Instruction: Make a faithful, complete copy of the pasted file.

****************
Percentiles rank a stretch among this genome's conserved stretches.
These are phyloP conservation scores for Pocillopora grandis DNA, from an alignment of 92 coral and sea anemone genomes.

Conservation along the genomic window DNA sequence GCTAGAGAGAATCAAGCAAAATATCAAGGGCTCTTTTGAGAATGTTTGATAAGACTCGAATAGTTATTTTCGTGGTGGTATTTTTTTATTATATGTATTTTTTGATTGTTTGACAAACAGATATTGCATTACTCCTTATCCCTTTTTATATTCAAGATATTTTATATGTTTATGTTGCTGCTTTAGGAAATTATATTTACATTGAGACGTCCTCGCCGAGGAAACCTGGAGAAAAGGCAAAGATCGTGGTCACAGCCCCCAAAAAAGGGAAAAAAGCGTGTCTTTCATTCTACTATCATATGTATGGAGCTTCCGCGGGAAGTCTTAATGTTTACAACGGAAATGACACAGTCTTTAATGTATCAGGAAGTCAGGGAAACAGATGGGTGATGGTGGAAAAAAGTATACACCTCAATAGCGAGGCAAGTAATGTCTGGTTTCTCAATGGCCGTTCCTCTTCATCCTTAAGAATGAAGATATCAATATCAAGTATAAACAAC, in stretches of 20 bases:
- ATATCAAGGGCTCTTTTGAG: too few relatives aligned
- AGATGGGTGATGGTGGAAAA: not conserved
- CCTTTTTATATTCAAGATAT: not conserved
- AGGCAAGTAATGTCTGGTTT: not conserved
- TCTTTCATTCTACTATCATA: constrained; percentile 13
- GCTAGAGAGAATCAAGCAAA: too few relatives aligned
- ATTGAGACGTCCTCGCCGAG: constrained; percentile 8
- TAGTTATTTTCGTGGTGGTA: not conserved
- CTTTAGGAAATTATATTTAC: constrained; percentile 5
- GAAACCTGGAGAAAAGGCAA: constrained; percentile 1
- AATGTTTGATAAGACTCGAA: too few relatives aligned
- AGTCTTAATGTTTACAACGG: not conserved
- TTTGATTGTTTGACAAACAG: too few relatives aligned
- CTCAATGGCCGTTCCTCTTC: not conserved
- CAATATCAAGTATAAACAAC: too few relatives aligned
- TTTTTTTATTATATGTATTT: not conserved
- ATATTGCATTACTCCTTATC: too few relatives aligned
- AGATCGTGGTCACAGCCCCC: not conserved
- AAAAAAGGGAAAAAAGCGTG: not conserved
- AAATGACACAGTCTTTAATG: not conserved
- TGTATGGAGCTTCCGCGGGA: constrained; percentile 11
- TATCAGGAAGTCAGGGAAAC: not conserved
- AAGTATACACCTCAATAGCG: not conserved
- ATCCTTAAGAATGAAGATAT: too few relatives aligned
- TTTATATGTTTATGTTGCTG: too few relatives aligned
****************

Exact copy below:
Percentiles rank a stretch among this genome's conserved stretches.
These are phyloP conservation scores for Pocillopora grandis DNA, from an alignment of 92 coral and sea anemone genomes.

Conservation along the genomic window DNA sequence GCTAGAGAGAATCAAGCAAAATATCAAGGGCTCTTTTGAGAATGTTTGATAAGACTCGAATAGTTATTTTCGTGGTGGTATTTTTTTATTATATGTATTTTTTGATTGTTTGACAAACAGATATTGCATTACTCCTTATCCCTTTTTATATTCAAGATATTTTATATGTTTATGTTGCTGCTTTAGGAAATTATATTTACATTGAGACGTCCTCGCCGAGGAAACCTGGAGAAAAGGCAAAGATCGTGGTCACAGCCCCCAAAAAAGGGAAAAAAGCGTGTCTTTCATTCTACTATCATATGTATGGAGCTTCCGCGGGAAGTCTTAATGTTTACAACGGAAATGACACAGTCTTTAATGTATCAGGAAGTCAGGGAAACAGATGGGTGATGGTGGAAAAAAGTATACACCTCAATAGCGAGGCAAGTAATGTCTGGTTTCTCAATGGCCGTTCCTCTTCATCCTTAAGAATGAAGATATCAATATCAAGTATAAACAAC, in stretches of 20 bases:
- ATATCAAGGGCTCTTTTGAG: too few relatives aligned
- AGATGGGTGATGGTGGAAAA: not conserved
- CCTTTTTATATTCAAGATAT: not conserved
- AGGCAAGTAATGTCTGGTTT: not conserved
- TCTTTCATTCTACTATCATA: constrained; percentile 13
- GCTAGAGAGAATCAAGCAAA: too few relatives aligned
- ATTGAGACGTCCTCGCCGAG: constrained; percentile 8
- TAGTTATTTTCGTGGTGGTA: not conserved
- CTTTAGGAAATTATATTTAC: constrained; percentile 5
- GAAACCTGGAGAAAAGGCAA: constrained; percentile 1
- AATGTTTGATAAGACTCGAA: too few relatives aligned
- AGTCTTAATGTTTACAACGG: not conserved
- TTTGATTGTTTGACAAACAG: too few relatives aligned
- CTCAATGGCCGTTCCTCTTC: not conserved
- CAATATCAAGTATAAACAAC: too few relatives aligned
- TTTTTTTATTATATGTATTT: not conserved
- ATATTGCATTACTCCTTATC: too few relatives aligned
- AGATCGTGGTCACAGCCCCC: not conserved
- AAAAAAGGGAAAAAAGCGTG: not conserved
- AAATGACACAGTCTTTAATG: not conserved
- TGTATGGAGCTTCCGCGGGA: constrained; percentile 11
- TATCAGGAAGTCAGGGAAAC: not conserved
- AAGTATACACCTCAATAGCG: not conserved
- ATCCTTAAGAATGAAGATAT: too few relatives aligned
- TTTATATGTTTATGTTGCTG: too few relatives aligned